With the acquiescence of federal regulators, Wall Street went hog wild, earned gobs of money and created a whopping mess that the federal government has to clean up.
In the words of Nouriel Roubini, the New York University economist who's been predicting this debacle for more than a year, we've mastered the art of "socializing risk and privatizing gain."
With the Fed's decision to put $30-billion behind the rescue of Bear Stearns and open its lending window to investment banks, we're deep into bailout territory. Considering the alternative — a global financial market meltdown that takes the global economy down with it — this was probably the right thing to do.
The underlying problem is that, over the past 20 years, we've allowed credit creation to be shifted from banks, which are regulated and required to keep a minimum capital cushion, to largely unregulated securities markets. Like banks, these markets borrow short and lend long, which creates profit margins but makes them vulnerable to an old-fashioned bank run if short-term capital suddenly dries up. The first victims in such a scenario run the gamut from mortgage lenders like New Century and Countrywide, hedge funds such as Peloton Partners and Carlyle Capital and even venerable investment banks like Bear Stearns.
In agreeing to buy the Bear for about a quarter of the value of its headquarters building,
JPMorgan's Jamie Dimon may have made the deal of a lifetime, while getting the Federal Reserve to take on all the risks. In that sense, it's more dollar-holders rather than taxpayers who are on the hook if things don't work out, but my guess is that the Fed will wind up making money in the end.
If Bear is to become a template for future Fed rescues, the logic seems to be that while the government has no interest in bailing out shareholders and executives for their poor judgments, it has no choice but to bail out those who have lent money or entered into credit default swaps and other bets with the troubled entity. The reason for the distinction is simple: If shareholders lose their money, it's a shame for them, but their losses won't cause credit markets to collapse. Not so for creditors and counterparties.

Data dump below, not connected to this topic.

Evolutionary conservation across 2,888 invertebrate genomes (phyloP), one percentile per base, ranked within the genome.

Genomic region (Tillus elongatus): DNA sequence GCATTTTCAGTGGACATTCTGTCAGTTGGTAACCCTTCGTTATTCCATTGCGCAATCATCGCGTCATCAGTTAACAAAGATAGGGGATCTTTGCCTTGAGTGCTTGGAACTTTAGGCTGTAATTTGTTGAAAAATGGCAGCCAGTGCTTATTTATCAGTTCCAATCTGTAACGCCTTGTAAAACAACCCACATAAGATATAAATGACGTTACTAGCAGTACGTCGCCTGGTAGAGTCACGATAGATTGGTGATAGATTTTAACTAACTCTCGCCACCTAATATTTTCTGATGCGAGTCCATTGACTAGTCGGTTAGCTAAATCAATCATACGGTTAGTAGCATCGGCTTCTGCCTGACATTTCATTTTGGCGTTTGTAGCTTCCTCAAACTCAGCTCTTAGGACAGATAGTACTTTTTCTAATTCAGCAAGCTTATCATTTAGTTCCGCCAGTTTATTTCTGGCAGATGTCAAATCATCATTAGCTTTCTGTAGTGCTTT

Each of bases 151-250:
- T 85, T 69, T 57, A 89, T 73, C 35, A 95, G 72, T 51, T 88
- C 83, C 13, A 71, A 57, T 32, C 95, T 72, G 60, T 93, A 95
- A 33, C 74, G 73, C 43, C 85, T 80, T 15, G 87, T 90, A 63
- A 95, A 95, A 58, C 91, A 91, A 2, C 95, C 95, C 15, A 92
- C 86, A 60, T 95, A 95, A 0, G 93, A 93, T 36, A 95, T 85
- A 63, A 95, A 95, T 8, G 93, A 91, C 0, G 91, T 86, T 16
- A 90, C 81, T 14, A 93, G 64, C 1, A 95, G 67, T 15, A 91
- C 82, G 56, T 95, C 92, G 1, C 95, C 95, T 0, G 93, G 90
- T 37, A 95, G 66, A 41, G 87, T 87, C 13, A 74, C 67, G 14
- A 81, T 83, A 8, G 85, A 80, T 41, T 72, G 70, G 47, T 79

Now that the government is in bailout mode, it has the right and the obligation to require financial institutions that are undercapitalized to find new investors. While they are at it, regulators ought to clamp down on banks and investment houses that are providing loans or repo agreements to hedge funds and others whose speculative strategies are making fragile markets even more fragile.
Certainly that was the case last week when short-selling of Fannie Mae and Freddie Mac mortgage-backed securities helped drive down prices, triggering widespread margin calls. Wise guys should not be able to pursue these highly leveraged strategies with the liquidity the Fed is providing.